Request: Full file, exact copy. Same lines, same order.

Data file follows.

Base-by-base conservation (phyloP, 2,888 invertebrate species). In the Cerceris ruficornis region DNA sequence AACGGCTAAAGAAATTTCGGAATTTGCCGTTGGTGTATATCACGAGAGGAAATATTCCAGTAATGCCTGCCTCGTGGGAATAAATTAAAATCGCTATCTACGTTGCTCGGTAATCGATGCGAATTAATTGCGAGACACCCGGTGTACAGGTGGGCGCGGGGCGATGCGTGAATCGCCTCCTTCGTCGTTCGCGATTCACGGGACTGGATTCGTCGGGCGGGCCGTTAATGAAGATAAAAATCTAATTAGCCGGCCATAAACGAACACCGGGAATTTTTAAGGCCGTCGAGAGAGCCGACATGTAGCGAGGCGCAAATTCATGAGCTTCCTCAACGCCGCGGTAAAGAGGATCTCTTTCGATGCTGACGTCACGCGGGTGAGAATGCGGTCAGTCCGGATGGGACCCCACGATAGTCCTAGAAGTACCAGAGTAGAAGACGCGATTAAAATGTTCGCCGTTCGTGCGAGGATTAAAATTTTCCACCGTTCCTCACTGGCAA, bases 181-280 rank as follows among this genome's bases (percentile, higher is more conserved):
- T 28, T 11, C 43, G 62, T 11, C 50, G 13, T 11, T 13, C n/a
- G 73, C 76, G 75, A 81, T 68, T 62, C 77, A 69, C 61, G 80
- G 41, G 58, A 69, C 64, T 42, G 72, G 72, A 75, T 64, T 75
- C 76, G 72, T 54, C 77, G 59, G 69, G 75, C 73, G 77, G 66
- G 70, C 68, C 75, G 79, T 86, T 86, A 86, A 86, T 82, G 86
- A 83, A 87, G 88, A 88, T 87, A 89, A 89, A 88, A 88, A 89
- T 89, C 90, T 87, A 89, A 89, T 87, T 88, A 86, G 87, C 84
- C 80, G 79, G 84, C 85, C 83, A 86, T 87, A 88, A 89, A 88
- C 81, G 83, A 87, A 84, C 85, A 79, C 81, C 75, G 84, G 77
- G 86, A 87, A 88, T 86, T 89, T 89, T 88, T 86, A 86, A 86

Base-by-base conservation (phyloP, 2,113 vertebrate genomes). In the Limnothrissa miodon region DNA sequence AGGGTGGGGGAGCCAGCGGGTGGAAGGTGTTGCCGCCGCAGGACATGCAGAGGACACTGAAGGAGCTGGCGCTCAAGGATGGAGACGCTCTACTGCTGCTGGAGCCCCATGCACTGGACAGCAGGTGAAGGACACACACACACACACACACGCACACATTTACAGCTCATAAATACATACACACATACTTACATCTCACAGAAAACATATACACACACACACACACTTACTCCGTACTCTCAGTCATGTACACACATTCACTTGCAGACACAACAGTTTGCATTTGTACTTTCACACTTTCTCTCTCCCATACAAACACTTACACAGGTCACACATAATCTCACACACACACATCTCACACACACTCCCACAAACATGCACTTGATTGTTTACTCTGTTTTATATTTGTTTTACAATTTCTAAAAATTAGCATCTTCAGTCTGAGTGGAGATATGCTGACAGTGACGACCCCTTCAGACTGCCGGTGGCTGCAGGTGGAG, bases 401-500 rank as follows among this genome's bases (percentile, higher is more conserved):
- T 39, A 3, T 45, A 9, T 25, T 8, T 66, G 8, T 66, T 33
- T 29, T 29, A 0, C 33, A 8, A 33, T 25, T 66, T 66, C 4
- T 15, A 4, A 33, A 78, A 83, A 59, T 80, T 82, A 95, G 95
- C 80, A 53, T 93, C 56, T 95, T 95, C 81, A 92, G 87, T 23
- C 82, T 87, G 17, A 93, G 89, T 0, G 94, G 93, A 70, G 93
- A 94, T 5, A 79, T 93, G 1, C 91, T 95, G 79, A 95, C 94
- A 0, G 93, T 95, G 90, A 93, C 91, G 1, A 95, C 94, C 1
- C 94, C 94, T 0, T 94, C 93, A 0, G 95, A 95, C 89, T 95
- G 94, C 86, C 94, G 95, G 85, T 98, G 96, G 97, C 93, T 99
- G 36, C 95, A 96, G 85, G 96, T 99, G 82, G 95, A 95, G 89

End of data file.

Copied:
Base-by-base conservation (phyloP, 2,888 invertebrate species). In the Cerceris ruficornis region DNA sequence AACGGCTAAAGAAATTTCGGAATTTGCCGTTGGTGTATATCACGAGAGGAAATATTCCAGTAATGCCTGCCTCGTGGGAATAAATTAAAATCGCTATCTACGTTGCTCGGTAATCGATGCGAATTAATTGCGAGACACCCGGTGTACAGGTGGGCGCGGGGCGATGCGTGAATCGCCTCCTTCGTCGTTCGCGATTCACGGGACTGGATTCGTCGGGCGGGCCGTTAATGAAGATAAAAATCTAATTAGCCGGCCATAAACGAACACCGGGAATTTTTAAGGCCGTCGAGAGAGCCGACATGTAGCGAGGCGCAAATTCATGAGCTTCCTCAACGCCGCGGTAAAGAGGATCTCTTTCGATGCTGACGTCACGCGGGTGAGAATGCGGTCAGTCCGGATGGGACCCCACGATAGTCCTAGAAGTACCAGAGTAGAAGACGCGATTAAAATGTTCGCCGTTCGTGCGAGGATTAAAATTTTCCACCGTTCCTCACTGGCAA, bases 181-280 rank as follows among this genome's bases (percentile, higher is more conserved):
- T 28, T 11, C 43, G 62, T 11, C 50, G 13, T 11, T 13, C n/a
- G 73, C 76, G 75, A 81, T 68, T 62, C 77, A 69, C 61, G 80
- G 41, G 58, A 69, C 64, T 42, G 72, G 72, A 75, T 64, T 75
- C 76, G 72, T 54, C 77, G 59, G 69, G 75, C 73, G 77, G 66
- G 70, C 68, C 75, G 79, T 86, T 86, A 86, A 86, T 82, G 86
- A 83, A 87, G 88, A 88, T 87, A 89, A 89, A 88, A 88, A 89
- T 89, C 90, T 87, A 89, A 89, T 87, T 88, A 86, G 87, C 84
- C 80, G 79, G 84, C 85, C 83, A 86, T 87, A 88, A 89, A 88
- C 81, G 83, A 87, A 84, C 85, A 79, C 81, C 75, G 84, G 77
- G 86, A 87, A 88, T 86, T 89, T 89, T 88, T 86, A 86, A 86

Base-by-base conservation (phyloP, 2,113 vertebrate genomes). In the Limnothrissa miodon region DNA sequence AGGGTGGGGGAGCCAGCGGGTGGAAGGTGTTGCCGCCGCAGGACATGCAGAGGACACTGAAGGAGCTGGCGCTCAAGGATGGAGACGCTCTACTGCTGCTGGAGCCCCATGCACTGGACAGCAGGTGAAGGACACACACACACACACACACGCACACATTTACAGCTCATAAATACATACACACATACTTACATCTCACAGAAAACATATACACACACACACACACTTACTCCGTACTCTCAGTCATGTACACACATTCACTTGCAGACACAACAGTTTGCATTTGTACTTTCACACTTTCTCTCTCCCATACAAACACTTACACAGGTCACACATAATCTCACACACACACATCTCACACACACTCCCACAAACATGCACTTGATTGTTTACTCTGTTTTATATTTGTTTTACAATTTCTAAAAATTAGCATCTTCAGTCTGAGTGGAGATATGCTGACAGTGACGACCCCTTCAGACTGCCGGTGGCTGCAGGTGGAG, bases 401-500 rank as follows among this genome's bases (percentile, higher is more conserved):
- T 39, A 3, T 45, A 9, T 25, T 8, T 66, G 8, T 66, T 33
- T 29, T 29, A 0, C 33, A 8, A 33, T 25, T 66, T 66, C 4
- T 15, A 4, A 33, A 78, A 83, A 59, T 80, T 82, A 95, G 95
- C 80, A 53, T 93, C 56, T 95, T 95, C 81, A 92, G 87, T 23
- C 82, T 87, G 17, A 93, G 89, T 0, G 94, G 93, A 70, G 93
- A 94, T 5, A 79, T 93, G 1, C 91, T 95, G 79, A 95, C 94
- A 0, G 93, T 95, G 90, A 93, C 91, G 1, A 95, C 94, C 1
- C 94, C 94, T 0, T 94, C 93, A 0, G 95, A 95, C 89, T 95
- G 94, C 86, C 94, G 95, G 85, T 98, G 96, G 97, C 93, T 99
- G 36, C 95, A 96, G 85, G 96, T 99, G 82, G 95, A 95, G 89